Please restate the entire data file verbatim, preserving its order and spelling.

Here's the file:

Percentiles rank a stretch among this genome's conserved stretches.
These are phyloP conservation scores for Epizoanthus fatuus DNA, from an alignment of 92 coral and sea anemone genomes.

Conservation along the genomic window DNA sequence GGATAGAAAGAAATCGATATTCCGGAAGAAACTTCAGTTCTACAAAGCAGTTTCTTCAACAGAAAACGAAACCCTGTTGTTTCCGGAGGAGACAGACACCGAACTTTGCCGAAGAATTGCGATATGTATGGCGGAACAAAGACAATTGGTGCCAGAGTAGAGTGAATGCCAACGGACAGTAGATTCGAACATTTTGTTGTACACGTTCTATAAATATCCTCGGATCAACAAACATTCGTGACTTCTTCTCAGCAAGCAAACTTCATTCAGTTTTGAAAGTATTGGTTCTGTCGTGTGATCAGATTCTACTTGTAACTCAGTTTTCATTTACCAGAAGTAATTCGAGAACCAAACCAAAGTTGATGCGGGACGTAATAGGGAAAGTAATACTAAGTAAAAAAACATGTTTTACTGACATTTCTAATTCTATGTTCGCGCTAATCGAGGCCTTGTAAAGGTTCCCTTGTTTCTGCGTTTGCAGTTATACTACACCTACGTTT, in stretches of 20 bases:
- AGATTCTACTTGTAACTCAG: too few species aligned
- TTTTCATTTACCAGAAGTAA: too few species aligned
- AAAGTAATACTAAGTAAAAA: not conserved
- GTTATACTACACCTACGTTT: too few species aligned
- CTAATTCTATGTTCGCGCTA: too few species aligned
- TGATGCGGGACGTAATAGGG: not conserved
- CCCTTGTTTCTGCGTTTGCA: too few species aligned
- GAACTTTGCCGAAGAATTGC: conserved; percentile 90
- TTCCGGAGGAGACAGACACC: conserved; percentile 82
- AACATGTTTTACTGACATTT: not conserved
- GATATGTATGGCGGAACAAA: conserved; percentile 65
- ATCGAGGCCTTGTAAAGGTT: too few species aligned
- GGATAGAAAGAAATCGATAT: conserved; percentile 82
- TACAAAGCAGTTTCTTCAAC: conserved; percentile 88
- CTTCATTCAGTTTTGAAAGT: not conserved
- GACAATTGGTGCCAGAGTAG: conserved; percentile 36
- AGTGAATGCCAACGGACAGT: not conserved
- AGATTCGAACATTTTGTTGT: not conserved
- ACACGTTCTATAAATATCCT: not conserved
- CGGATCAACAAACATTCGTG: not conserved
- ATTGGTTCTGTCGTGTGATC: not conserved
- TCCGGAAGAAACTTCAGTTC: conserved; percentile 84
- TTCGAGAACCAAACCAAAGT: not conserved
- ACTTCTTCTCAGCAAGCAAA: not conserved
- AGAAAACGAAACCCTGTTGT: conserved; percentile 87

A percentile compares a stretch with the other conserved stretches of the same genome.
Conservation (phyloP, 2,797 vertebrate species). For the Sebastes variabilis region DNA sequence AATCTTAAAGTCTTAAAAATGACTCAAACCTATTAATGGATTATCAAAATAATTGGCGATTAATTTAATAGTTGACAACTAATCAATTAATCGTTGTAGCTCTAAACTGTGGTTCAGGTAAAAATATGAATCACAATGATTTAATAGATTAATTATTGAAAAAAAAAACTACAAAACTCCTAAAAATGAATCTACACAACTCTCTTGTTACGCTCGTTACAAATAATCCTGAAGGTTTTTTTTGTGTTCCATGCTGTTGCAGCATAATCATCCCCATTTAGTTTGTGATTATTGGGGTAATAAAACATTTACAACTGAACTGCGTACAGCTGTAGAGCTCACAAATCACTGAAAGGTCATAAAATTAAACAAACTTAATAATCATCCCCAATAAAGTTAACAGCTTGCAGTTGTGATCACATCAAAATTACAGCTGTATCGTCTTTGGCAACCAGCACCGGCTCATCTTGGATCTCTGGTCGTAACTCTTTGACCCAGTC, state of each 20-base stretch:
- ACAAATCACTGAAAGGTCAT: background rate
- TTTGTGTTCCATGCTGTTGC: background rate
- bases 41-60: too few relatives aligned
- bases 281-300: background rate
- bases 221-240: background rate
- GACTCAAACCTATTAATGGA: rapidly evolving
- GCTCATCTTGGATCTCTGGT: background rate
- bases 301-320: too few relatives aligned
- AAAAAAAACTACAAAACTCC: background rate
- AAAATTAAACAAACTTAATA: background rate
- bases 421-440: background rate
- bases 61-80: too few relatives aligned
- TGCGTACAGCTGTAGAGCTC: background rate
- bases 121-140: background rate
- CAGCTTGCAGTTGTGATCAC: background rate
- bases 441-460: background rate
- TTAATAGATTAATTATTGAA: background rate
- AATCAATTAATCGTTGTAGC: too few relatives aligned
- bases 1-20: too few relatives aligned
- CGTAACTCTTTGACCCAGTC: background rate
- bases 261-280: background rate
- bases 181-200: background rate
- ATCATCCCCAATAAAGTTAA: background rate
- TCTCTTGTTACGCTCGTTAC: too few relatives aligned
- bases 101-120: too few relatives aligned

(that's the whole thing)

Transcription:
Percentiles rank a stretch among this genome's conserved stretches.
These are phyloP conservation scores for Epizoanthus fatuus DNA, from an alignment of 92 coral and sea anemone genomes.

Conservation along the genomic window DNA sequence GGATAGAAAGAAATCGATATTCCGGAAGAAACTTCAGTTCTACAAAGCAGTTTCTTCAACAGAAAACGAAACCCTGTTGTTTCCGGAGGAGACAGACACCGAACTTTGCCGAAGAATTGCGATATGTATGGCGGAACAAAGACAATTGGTGCCAGAGTAGAGTGAATGCCAACGGACAGTAGATTCGAACATTTTGTTGTACACGTTCTATAAATATCCTCGGATCAACAAACATTCGTGACTTCTTCTCAGCAAGCAAACTTCATTCAGTTTTGAAAGTATTGGTTCTGTCGTGTGATCAGATTCTACTTGTAACTCAGTTTTCATTTACCAGAAGTAATTCGAGAACCAAACCAAAGTTGATGCGGGACGTAATAGGGAAAGTAATACTAAGTAAAAAAACATGTTTTACTGACATTTCTAATTCTATGTTCGCGCTAATCGAGGCCTTGTAAAGGTTCCCTTGTTTCTGCGTTTGCAGTTATACTACACCTACGTTT, in stretches of 20 bases:
- AGATTCTACTTGTAACTCAG: too few species aligned
- TTTTCATTTACCAGAAGTAA: too few species aligned
- AAAGTAATACTAAGTAAAAA: not conserved
- GTTATACTACACCTACGTTT: too few species aligned
- CTAATTCTATGTTCGCGCTA: too few species aligned
- TGATGCGGGACGTAATAGGG: not conserved
- CCCTTGTTTCTGCGTTTGCA: too few species aligned
- GAACTTTGCCGAAGAATTGC: conserved; percentile 90
- TTCCGGAGGAGACAGACACC: conserved; percentile 82
- AACATGTTTTACTGACATTT: not conserved
- GATATGTATGGCGGAACAAA: conserved; percentile 65
- ATCGAGGCCTTGTAAAGGTT: too few species aligned
- GGATAGAAAGAAATCGATAT: conserved; percentile 82
- TACAAAGCAGTTTCTTCAAC: conserved; percentile 88
- CTTCATTCAGTTTTGAAAGT: not conserved
- GACAATTGGTGCCAGAGTAG: conserved; percentile 36
- AGTGAATGCCAACGGACAGT: not conserved
- AGATTCGAACATTTTGTTGT: not conserved
- ACACGTTCTATAAATATCCT: not conserved
- CGGATCAACAAACATTCGTG: not conserved
- ATTGGTTCTGTCGTGTGATC: not conserved
- TCCGGAAGAAACTTCAGTTC: conserved; percentile 84
- TTCGAGAACCAAACCAAAGT: not conserved
- ACTTCTTCTCAGCAAGCAAA: not conserved
- AGAAAACGAAACCCTGTTGT: conserved; percentile 87

A percentile compares a stretch with the other conserved stretches of the same genome.
Conservation (phyloP, 2,797 vertebrate species). For the Sebastes variabilis region DNA sequence AATCTTAAAGTCTTAAAAATGACTCAAACCTATTAATGGATTATCAAAATAATTGGCGATTAATTTAATAGTTGACAACTAATCAATTAATCGTTGTAGCTCTAAACTGTGGTTCAGGTAAAAATATGAATCACAATGATTTAATAGATTAATTATTGAAAAAAAAAACTACAAAACTCCTAAAAATGAATCTACACAACTCTCTTGTTACGCTCGTTACAAATAATCCTGAAGGTTTTTTTTGTGTTCCATGCTGTTGCAGCATAATCATCCCCATTTAGTTTGTGATTATTGGGGTAATAAAACATTTACAACTGAACTGCGTACAGCTGTAGAGCTCACAAATCACTGAAAGGTCATAAAATTAAACAAACTTAATAATCATCCCCAATAAAGTTAACAGCTTGCAGTTGTGATCACATCAAAATTACAGCTGTATCGTCTTTGGCAACCAGCACCGGCTCATCTTGGATCTCTGGTCGTAACTCTTTGACCCAGTC, state of each 20-base stretch:
- ACAAATCACTGAAAGGTCAT: background rate
- TTTGTGTTCCATGCTGTTGC: background rate
- bases 41-60: too few relatives aligned
- bases 281-300: background rate
- bases 221-240: background rate
- GACTCAAACCTATTAATGGA: rapidly evolving
- GCTCATCTTGGATCTCTGGT: background rate
- bases 301-320: too few relatives aligned
- AAAAAAAACTACAAAACTCC: background rate
- AAAATTAAACAAACTTAATA: background rate
- bases 421-440: background rate
- bases 61-80: too few relatives aligned
- TGCGTACAGCTGTAGAGCTC: background rate
- bases 121-140: background rate
- CAGCTTGCAGTTGTGATCAC: background rate
- bases 441-460: background rate
- TTAATAGATTAATTATTGAA: background rate
- AATCAATTAATCGTTGTAGC: too few relatives aligned
- bases 1-20: too few relatives aligned
- CGTAACTCTTTGACCCAGTC: background rate
- bases 261-280: background rate
- bases 181-200: background rate
- ATCATCCCCAATAAAGTTAA: background rate
- TCTCTTGTTACGCTCGTTAC: too few relatives aligned
- bases 101-120: too few relatives aligned